Published online by Cambridge University Press: 18 January 2007
Objectives: Shoulder complaints (SCs) constitute the second largest group of musculoskeletal disorders after low back pain. The economic burden in terms of costs of healthcare use and costs due to work absenteeism underlines the need for a cost-effectiveness analysis of the interventions involved. The education and activation program (EAP) is a newly developed early intervention to prevent the development of chronic SCs. A cost-effectiveness analysis should provide more information on the effect of an EAP on total costs related to SCs.
Methods: We conducted a cost-effectiveness analysis alongside a randomized clinical trial comparing the effectiveness of the EAP in addition to usual care (EAP group) with that of usual care alone (UC group) in terms of preventing chronicity in patients with acute SCs. The aim of the cost-effectiveness analysis was to compare the observed difference in costs with the clinical effectiveness (i.e., patient-perceived recovery after 26 weeks), using bootstraps.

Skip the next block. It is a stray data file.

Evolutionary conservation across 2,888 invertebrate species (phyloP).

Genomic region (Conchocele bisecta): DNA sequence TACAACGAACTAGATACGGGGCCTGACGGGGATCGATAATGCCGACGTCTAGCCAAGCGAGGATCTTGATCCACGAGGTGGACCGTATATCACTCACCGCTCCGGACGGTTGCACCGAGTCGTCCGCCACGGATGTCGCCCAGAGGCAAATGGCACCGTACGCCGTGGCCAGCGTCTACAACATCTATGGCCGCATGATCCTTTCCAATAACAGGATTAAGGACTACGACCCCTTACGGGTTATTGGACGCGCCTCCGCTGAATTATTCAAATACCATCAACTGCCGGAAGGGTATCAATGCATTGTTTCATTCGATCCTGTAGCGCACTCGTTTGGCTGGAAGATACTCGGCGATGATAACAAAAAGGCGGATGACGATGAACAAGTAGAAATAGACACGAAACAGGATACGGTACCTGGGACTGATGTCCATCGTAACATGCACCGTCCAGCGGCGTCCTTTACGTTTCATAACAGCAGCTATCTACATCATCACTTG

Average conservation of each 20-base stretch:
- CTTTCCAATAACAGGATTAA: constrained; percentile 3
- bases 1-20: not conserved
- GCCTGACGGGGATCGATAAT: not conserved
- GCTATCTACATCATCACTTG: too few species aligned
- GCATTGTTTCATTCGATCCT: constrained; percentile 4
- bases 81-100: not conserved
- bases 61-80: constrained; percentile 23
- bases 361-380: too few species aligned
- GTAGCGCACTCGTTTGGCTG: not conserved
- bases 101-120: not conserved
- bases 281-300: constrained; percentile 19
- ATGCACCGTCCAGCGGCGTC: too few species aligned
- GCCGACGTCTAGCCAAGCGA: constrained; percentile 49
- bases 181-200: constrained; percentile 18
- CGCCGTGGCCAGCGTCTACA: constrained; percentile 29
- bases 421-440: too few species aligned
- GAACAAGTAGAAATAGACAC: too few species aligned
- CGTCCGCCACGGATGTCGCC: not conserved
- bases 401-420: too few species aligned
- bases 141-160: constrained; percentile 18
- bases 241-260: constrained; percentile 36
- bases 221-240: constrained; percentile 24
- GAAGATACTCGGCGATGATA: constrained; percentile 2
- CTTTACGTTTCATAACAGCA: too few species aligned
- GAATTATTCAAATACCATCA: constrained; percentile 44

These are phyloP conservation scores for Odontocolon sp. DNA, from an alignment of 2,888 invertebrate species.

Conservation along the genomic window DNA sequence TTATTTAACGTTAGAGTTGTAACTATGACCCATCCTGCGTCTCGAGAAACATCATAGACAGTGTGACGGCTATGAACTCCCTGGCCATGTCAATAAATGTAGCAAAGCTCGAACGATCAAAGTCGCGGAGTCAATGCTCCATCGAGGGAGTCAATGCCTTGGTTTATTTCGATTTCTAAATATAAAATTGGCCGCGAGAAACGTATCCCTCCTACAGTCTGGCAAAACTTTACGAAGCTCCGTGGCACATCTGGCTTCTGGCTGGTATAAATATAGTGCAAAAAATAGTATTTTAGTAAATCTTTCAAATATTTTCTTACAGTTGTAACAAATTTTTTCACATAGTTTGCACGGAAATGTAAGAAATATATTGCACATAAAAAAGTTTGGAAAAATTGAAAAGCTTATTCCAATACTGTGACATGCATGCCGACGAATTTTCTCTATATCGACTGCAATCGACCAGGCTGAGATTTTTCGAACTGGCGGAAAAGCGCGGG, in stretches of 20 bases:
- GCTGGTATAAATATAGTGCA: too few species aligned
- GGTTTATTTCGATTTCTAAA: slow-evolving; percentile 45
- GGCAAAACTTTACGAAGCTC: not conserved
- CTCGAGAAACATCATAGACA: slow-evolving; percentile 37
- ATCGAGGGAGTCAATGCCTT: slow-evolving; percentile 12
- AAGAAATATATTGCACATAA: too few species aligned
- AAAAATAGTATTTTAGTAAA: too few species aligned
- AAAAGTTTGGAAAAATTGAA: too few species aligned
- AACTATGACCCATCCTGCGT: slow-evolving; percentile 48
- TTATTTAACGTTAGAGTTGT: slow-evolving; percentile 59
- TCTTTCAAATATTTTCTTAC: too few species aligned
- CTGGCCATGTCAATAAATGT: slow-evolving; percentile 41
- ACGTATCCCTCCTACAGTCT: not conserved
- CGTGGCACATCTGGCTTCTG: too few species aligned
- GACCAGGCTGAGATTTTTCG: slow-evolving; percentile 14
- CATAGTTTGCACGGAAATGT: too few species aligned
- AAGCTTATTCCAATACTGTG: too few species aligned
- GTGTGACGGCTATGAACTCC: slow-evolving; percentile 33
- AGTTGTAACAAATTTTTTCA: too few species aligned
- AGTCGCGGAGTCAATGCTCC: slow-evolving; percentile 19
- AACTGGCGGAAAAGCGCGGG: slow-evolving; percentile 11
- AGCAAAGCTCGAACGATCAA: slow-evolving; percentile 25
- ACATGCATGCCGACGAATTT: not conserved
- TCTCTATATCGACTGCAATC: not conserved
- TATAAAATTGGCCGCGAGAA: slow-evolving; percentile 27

Results: The comparison of total costs between treatment groups showed no significant (p = .077) difference after 26 weeks. The majority (82 percent) of the cost-effect pairs after bootstrap analysis were located in the northeast quadrant, suggesting more effect but at higher costs.
Conclusions: In view of the clinical relevance of the clinical outcomes and the considerable costs needed to achieve this, it can be concluded that the EAP is currently not cost-effective.